Our day started early Wednesday.  A little coffee and breakfast at Love Muffin, which I would highly recommend, and we were off.  

    Our first outing took us west about 10 miles from the town of Moab to the Corona Arch Trailhead.  The hike was great; unique, short, and accessible for many while still leading to an absolutely incredible place.

A step ladder for ascending the shelf on which the trail traverses.

The ladies and the arch


     A quick trip into Arches National Park felt like an obligation, almost.  Thats only because we had the dog along, otherwise the possibilities are endless in the area.  We were bound by the roads this time through.  The park encompasses a truly spectacular area of land.

     We sought a campsite up and east from town on Sand Flats Rd, home to mountain biking's infamous Slickrock Trail.  We picked a site, trying our best to find a suitable tree for blocking the wind.  Then we set off on the Slickrock Trail's Practice Loop for a fun run.

A nice view of the La Sal Mountains from the campsite

Follow the white blazes...

Luna admiring Negro Bill's Canyon (foreshadowing)
Me and Lu
     Lately Luna has really been a tough pup.  I'm glad she's my friend.   Check out this inspirational tale of a dude and a dog.

Rise and Shine.  Stretching it out at sunrise.
    Thursday, we followed Negro Bill's canyon back a couple of miles to Morning Glory Natural Bridge.  I enjoyed looking up towards the places we'd played and slept the day before.
Stream through the canyon.  Echo Point up at far left.

Morning Glory Natural Bridge
    Inspiration is everywhere.  I could never tire of life. 

    I'm also intrigued with the idea of doing canyoneering of some sorts:  Ideally, adventures could be designed that are done in the fastpack style, but feature ascents, downclimbs, and rappels that would require the use of a rope.  The intention would be to make large sweeping loops linking various canyons and otherwise unaccessible mesas.  I imagine that the inspirational melancholy of sitting alone atop a small mesa, looking out over the veins of the canyons that pump towards the life-giving rivers, would be second to none.

    This post will be the 100th since this blog was started nearly two and a half years ago.  I hope you have been able to take something positive away from at least one of these posts over that time.  

Tuesday, March 5, 2013

Desert Love

   Something I've been thinking about lately is the beauty of the fact that once we experience the humbling beauty of a place for the first time, it's kind of like falling in love, it enables us to better feel and recognize the beauty of other distinct places.   For example, I first experienced the overwhelmingly powerful magnificence of a landscape in Western North Carolina, where I grew up.  I was standing on top of some of the bald peaks looking with awe at one of the planet's oldest mountain ranges, I marveled at the contours of the ridges and the depth of the valleys,I felt the tremor of ancestors who had hugged the mighty rivers of the mountains through millennia and the people of the present who build cities around their very banks.  I breathed in every facet of the landscape. And I did it in one breath.  It got me high, you might say.  It was a sensory and emotional overload that can only be described as ineffable, beyond expression.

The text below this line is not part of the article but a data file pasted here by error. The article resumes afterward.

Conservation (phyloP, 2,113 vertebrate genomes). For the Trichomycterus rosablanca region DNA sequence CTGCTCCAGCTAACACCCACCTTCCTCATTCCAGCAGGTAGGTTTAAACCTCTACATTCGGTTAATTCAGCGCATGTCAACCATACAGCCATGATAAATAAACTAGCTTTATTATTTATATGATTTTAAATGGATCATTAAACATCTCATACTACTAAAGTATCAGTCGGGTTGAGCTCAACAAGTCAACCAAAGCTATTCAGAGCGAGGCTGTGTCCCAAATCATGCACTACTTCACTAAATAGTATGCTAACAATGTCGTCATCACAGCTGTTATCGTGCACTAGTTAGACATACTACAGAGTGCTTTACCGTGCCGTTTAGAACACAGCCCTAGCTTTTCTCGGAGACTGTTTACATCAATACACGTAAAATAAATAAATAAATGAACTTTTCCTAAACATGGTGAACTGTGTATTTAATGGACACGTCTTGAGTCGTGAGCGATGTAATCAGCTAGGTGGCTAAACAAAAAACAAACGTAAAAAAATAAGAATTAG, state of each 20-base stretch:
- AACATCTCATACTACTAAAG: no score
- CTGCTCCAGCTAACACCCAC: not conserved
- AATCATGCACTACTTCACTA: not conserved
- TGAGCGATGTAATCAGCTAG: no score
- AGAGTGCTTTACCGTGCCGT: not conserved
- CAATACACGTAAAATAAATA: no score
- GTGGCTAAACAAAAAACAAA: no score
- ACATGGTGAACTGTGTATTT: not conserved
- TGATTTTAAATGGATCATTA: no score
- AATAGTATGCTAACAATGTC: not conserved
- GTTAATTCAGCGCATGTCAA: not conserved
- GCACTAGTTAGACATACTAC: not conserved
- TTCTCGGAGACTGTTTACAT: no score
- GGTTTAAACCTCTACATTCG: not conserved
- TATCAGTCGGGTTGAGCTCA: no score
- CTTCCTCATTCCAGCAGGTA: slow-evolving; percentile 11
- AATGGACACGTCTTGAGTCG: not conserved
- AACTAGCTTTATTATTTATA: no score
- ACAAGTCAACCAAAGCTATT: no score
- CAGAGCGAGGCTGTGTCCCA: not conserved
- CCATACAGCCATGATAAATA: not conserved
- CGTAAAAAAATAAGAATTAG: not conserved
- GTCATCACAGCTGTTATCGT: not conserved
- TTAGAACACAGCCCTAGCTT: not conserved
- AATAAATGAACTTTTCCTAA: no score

My senses and emotions were never the same.  They were enhanced tenfold, capable of registering beauty in nearly every square inch of the earth.  It didn't matter if it was a sandy flat on the bottom of the sea, or the flatlands of Western Kentucky.  I could see it.  I could feel it.  

     Coming to Colorado and playing in it's deserts and woods, I've experienced it again.  It has so inspired me that in nearly every moment I dream of exploring it's landscapes in an effort to bring description to that which is otherwise ineffable.

      That being said, I'm about to head to Moab to experience the red rock that inspired Everett Ruess to write these words:

"I am drunk with a searing intoxication that liquor could never bring--drunk with the fiery elixir of beauty, the destroying draught of power, and the soul-piercing inevitability of music. Often I am tortured to think that what I so deeply feel must always remain, for the most, unshared, uncommunicated. Yet, at least I have felt, have heard and seen and known, beauty that is inconceivable, that no words and no creative medium are able to convey. Knowing that the cards are stacked, and realized achievements are mere shadows of the dream, I still try to give some faint but tangible suggestion of what has burned without destroying me."

        Here are a few pictures from a couple of days around Little Dominguez Canyon last week with Mike and L.D:
View off towards Grand Mesa over Little Dominguez Canyon
Enjoying a nap in the warm sun after a cold night in the bottom of my sleeping bag.

Meandering on Steamboat Mesa

L.D and Mike at Little Dominguez intersection with Lightning Basin

Poor cow was right on the trail on the way back.
Where was he on the way out...